Sometimes we entered the slum to find the whole slum gathered around a drunken fight. Women beating men was not an uncommon sight. We returned disappointed because all were absorbed in the confusion galore, and nobody would care for us. We saw young college students coming there and our hearts would ache for them. A steady stream of men kept flowing in and out especially in the evenings. The women would request us not to come on Saturdays and Sundays when business soared. Many of them were demon-possessed and many more suffered from veneral diseases. In every corner, men would be playing dice and gambling. Women rolled in drunken stupor. Another section of the slum comprised of those who lived from hand to mouth in extreme poverty. Those in the evening of their lives sat begging.

We distributed tracts and sold gospels. We started a Sunday Class for the children. Children were very enthusiastic. Some of them trusted the Lord and started distributing tracts. They even took tracts for their friends in school. Three of them joined a Bible Correspondence Course. That year we conducted Vacation Bible School for them with a grand attendance of 110! Still it was the most unrewarding of ministries. We didn’t yet realise even a single convert among the women. Our hopes were pegged on Ramayi. Every visit she would confess her sin, commit and pray and listen intently to all that we said. “But how can I live without a business?,” she would ask and we would suggest many ways. She did send away all the girls once. But understandably problems pelted her. One daughter’s husband deserted her. Her son gambled, hobnobbed with dubious friends, lost a big sum and started beating her for the money. Another son’s rickshaw was taken away by the police on some charge. In spite of our efforts she backslided and we were downhearted. Were we dragging our foot into a foolhardy attempt? But we decided we can’t ever fully succeed unless we are willing to risk a catastrophic failure.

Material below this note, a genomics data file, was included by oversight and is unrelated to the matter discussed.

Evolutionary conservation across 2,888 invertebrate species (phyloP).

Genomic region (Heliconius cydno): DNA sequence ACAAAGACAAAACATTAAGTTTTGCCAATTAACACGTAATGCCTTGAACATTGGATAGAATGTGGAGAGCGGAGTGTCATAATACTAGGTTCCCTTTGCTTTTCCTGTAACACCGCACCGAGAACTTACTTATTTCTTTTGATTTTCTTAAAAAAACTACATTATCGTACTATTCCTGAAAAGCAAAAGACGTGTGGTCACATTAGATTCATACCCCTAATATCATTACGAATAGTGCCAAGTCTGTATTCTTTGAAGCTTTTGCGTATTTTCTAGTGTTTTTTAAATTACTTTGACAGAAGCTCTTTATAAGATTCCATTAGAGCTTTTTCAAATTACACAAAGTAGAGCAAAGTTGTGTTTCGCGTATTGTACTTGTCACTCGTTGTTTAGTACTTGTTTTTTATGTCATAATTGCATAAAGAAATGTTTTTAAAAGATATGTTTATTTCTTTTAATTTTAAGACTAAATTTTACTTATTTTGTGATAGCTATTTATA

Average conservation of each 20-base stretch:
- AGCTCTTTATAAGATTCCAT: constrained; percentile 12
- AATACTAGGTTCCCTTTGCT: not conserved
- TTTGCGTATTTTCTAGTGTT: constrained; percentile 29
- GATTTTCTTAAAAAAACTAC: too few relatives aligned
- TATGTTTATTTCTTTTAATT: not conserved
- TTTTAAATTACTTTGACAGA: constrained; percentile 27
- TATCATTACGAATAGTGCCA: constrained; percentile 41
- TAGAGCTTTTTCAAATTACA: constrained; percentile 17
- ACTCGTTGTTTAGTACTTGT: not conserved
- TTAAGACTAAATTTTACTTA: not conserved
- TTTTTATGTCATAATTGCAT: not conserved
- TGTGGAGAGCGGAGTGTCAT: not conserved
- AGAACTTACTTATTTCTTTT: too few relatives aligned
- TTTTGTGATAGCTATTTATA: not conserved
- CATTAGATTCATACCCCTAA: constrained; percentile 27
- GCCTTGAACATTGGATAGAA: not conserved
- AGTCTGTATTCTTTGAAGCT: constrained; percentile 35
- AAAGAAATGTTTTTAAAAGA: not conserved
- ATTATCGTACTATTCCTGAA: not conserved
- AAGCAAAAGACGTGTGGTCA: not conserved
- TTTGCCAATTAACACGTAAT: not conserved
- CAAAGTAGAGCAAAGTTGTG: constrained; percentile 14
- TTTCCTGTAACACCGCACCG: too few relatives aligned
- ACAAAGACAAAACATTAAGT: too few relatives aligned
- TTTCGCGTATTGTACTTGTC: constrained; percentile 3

Some girls would promise to come to the church. We would go to collect them only to find them getting ready to go to the cinema. They wouldn’t even apologise. “Not today. We’ll certainly come another day,” and wave us good-bye. Yet we had to go again when they promised. Disappointment after disappointment crashed upon us. But we worked tirelessly to tear down these attitudinal barriers. We laughed and cried with them. We attended their weddings and funerals. We even embraced them and dandled their babies with scabies. Whatever old clothes we could spare or collect from others, we took for them. We combed their hair and gave them hair-clips. We encourged some to marry and settled them in their new homes, away from Kattahalli. Some, we joined in sewing classes. We tried for Governement aid for widows. We allowed their children to sit on our laps. We drank their tea with a silent prayer. We found jobs for some. We treated their sicknesses. In the midst of the muddle and the filth, the agony and the defeats, we struggled on.

Once we met a teenager pulling her hair and screaming and rolling on the floor. “I never knew I was coming to this kind of a place. I was pormised a job and brought here,” she sobbed. We talked to the people around and found that she was bought for Rs 800/- and before she earned and paid back  that amount she couldn’t leave the place. She was a sorry sight. We told her to run away in the night. I couldn’t sleep that night, my brain feverishly replaying the day’s events. I kept rolling in my bed thinking of her. Morning I left for the place with Rs 800/- to release her. She had escaped in the night. I returned with a big sigh of relief.

Regularly some were taken by the police. Most returned after paying a certain sum. One day the police raided the place and gutted down about ten of the “homes.” Many moved out of the place. Till then we were wailing about our lack of fruits. But after five years of labour the police raid made us turn back and see the Lord’s hand on the place — Many were the girls who heard the gospel and vacated the place. Some took their gospels and New Testaments with them. Some took tracts for their friends. Some children found the Lord. We never noticed that the “masters” had virtually disappeared from the scene for nearly two years. Drunken fights had almost died down. Traffic had dwindled. The place had become much cleaner.

Christmas was coming. How to make these barbarians understand Christmas? Eureka! Show them Christmas! Take Christmas to them. That’s it. So we decided to have a Christmas tree. By now we had our first convert, a man by name Seenu. He was a great help to us and a protection. We lent him Rs. 30/- to start a business. He started selling flowers and learnt to earn his own bread, and paid back the loan. He cut down a tree and kept it ready. Children came flocking. As we took out the balloons, Christmas cards and crepe paper decorations to be tied to the tree, hands stretched all around us. Would they do it, or would they run away with the things? Christmas was for these little ones. So we decided they should do it. Sure enough some blew the balloons, some tied them to the tree and so on. Oh what joy surged through the crowd when the tree was hoisted and planted!